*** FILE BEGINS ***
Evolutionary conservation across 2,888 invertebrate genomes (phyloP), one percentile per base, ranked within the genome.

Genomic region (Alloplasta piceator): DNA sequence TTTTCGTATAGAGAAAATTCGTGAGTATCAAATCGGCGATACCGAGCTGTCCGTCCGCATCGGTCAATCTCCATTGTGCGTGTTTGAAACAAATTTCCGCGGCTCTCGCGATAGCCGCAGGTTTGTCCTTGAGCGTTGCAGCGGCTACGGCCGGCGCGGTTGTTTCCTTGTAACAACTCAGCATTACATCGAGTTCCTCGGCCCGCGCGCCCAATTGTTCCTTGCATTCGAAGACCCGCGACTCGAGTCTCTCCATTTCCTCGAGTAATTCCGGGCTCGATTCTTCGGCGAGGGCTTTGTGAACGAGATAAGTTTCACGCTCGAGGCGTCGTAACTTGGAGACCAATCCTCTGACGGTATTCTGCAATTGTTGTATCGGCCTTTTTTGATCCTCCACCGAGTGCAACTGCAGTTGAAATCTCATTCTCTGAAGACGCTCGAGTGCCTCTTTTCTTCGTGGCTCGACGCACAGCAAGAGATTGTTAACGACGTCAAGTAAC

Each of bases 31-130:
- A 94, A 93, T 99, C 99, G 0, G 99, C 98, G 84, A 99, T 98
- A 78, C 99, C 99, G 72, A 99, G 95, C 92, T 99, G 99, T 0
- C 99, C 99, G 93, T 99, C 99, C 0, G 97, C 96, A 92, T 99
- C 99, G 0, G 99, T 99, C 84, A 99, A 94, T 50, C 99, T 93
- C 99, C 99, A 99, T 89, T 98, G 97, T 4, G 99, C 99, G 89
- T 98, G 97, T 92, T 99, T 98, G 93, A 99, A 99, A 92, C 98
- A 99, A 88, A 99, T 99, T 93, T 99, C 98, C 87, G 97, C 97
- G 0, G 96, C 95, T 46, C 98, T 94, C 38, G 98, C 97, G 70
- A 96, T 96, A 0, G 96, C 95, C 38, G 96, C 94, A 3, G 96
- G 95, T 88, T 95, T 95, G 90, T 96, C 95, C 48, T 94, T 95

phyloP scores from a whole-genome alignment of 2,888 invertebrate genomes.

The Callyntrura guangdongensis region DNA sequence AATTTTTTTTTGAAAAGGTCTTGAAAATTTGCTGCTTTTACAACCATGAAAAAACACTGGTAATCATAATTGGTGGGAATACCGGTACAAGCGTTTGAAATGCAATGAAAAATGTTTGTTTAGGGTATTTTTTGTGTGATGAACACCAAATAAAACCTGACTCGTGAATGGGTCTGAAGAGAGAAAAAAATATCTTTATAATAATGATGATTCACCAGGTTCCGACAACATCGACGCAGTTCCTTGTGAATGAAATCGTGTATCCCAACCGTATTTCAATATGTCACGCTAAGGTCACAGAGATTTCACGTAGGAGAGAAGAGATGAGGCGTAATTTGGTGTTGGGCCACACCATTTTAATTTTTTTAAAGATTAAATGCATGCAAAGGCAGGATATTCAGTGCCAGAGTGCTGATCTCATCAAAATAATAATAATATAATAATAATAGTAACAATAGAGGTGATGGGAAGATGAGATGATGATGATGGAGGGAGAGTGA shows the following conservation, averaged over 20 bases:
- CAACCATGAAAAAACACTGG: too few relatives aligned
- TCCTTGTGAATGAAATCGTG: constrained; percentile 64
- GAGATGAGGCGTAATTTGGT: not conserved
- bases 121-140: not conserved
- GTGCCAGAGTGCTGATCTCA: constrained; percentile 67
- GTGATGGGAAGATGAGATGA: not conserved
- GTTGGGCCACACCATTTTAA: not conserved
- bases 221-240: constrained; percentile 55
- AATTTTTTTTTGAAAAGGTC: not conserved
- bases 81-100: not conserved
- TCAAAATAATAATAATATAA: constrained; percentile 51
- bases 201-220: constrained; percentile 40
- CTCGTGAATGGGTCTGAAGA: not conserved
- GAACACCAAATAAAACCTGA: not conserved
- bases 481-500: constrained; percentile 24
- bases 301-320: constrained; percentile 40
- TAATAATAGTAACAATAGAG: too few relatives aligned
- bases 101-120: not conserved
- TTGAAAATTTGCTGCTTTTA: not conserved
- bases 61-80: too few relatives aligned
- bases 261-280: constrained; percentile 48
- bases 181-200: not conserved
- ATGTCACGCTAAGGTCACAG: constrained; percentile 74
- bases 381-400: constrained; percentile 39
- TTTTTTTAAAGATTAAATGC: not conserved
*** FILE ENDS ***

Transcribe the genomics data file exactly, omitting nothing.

Evolutionary conservation across 2,888 invertebrate genomes (phyloP), one percentile per base, ranked within the genome.

Genomic region (Alloplasta piceator): DNA sequence TTTTCGTATAGAGAAAATTCGTGAGTATCAAATCGGCGATACCGAGCTGTCCGTCCGCATCGGTCAATCTCCATTGTGCGTGTTTGAAACAAATTTCCGCGGCTCTCGCGATAGCCGCAGGTTTGTCCTTGAGCGTTGCAGCGGCTACGGCCGGCGCGGTTGTTTCCTTGTAACAACTCAGCATTACATCGAGTTCCTCGGCCCGCGCGCCCAATTGTTCCTTGCATTCGAAGACCCGCGACTCGAGTCTCTCCATTTCCTCGAGTAATTCCGGGCTCGATTCTTCGGCGAGGGCTTTGTGAACGAGATAAGTTTCACGCTCGAGGCGTCGTAACTTGGAGACCAATCCTCTGACGGTATTCTGCAATTGTTGTATCGGCCTTTTTTGATCCTCCACCGAGTGCAACTGCAGTTGAAATCTCATTCTCTGAAGACGCTCGAGTGCCTCTTTTCTTCGTGGCTCGACGCACAGCAAGAGATTGTTAACGACGTCAAGTAAC

Each of bases 31-130:
- A 94, A 93, T 99, C 99, G 0, G 99, C 98, G 84, A 99, T 98
- A 78, C 99, C 99, G 72, A 99, G 95, C 92, T 99, G 99, T 0
- C 99, C 99, G 93, T 99, C 99, C 0, G 97, C 96, A 92, T 99
- C 99, G 0, G 99, T 99, C 84, A 99, A 94, T 50, C 99, T 93
- C 99, C 99, A 99, T 89, T 98, G 97, T 4, G 99, C 99, G 89
- T 98, G 97, T 92, T 99, T 98, G 93, A 99, A 99, A 92, C 98
- A 99, A 88, A 99, T 99, T 93, T 99, C 98, C 87, G 97, C 97
- G 0, G 96, C 95, T 46, C 98, T 94, C 38, G 98, C 97, G 70
- A 96, T 96, A 0, G 96, C 95, C 38, G 96, C 94, A 3, G 96
- G 95, T 88, T 95, T 95, G 90, T 96, C 95, C 48, T 94, T 95

phyloP scores from a whole-genome alignment of 2,888 invertebrate genomes.

The Callyntrura guangdongensis region DNA sequence AATTTTTTTTTGAAAAGGTCTTGAAAATTTGCTGCTTTTACAACCATGAAAAAACACTGGTAATCATAATTGGTGGGAATACCGGTACAAGCGTTTGAAATGCAATGAAAAATGTTTGTTTAGGGTATTTTTTGTGTGATGAACACCAAATAAAACCTGACTCGTGAATGGGTCTGAAGAGAGAAAAAAATATCTTTATAATAATGATGATTCACCAGGTTCCGACAACATCGACGCAGTTCCTTGTGAATGAAATCGTGTATCCCAACCGTATTTCAATATGTCACGCTAAGGTCACAGAGATTTCACGTAGGAGAGAAGAGATGAGGCGTAATTTGGTGTTGGGCCACACCATTTTAATTTTTTTAAAGATTAAATGCATGCAAAGGCAGGATATTCAGTGCCAGAGTGCTGATCTCATCAAAATAATAATAATATAATAATAATAGTAACAATAGAGGTGATGGGAAGATGAGATGATGATGATGGAGGGAGAGTGA shows the following conservation, averaged over 20 bases:
- CAACCATGAAAAAACACTGG: too few relatives aligned
- TCCTTGTGAATGAAATCGTG: constrained; percentile 64
- GAGATGAGGCGTAATTTGGT: not conserved
- bases 121-140: not conserved
- GTGCCAGAGTGCTGATCTCA: constrained; percentile 67
- GTGATGGGAAGATGAGATGA: not conserved
- GTTGGGCCACACCATTTTAA: not conserved
- bases 221-240: constrained; percentile 55
- AATTTTTTTTTGAAAAGGTC: not conserved
- bases 81-100: not conserved
- TCAAAATAATAATAATATAA: constrained; percentile 51
- bases 201-220: constrained; percentile 40
- CTCGTGAATGGGTCTGAAGA: not conserved
- GAACACCAAATAAAACCTGA: not conserved
- bases 481-500: constrained; percentile 24
- bases 301-320: constrained; percentile 40
- TAATAATAGTAACAATAGAG: too few relatives aligned
- bases 101-120: not conserved
- TTGAAAATTTGCTGCTTTTA: not conserved
- bases 61-80: too few relatives aligned
- bases 261-280: constrained; percentile 48
- bases 181-200: not conserved
- ATGTCACGCTAAGGTCACAG: constrained; percentile 74
- bases 381-400: constrained; percentile 39
- TTTTTTTAAAGATTAAATGC: not conserved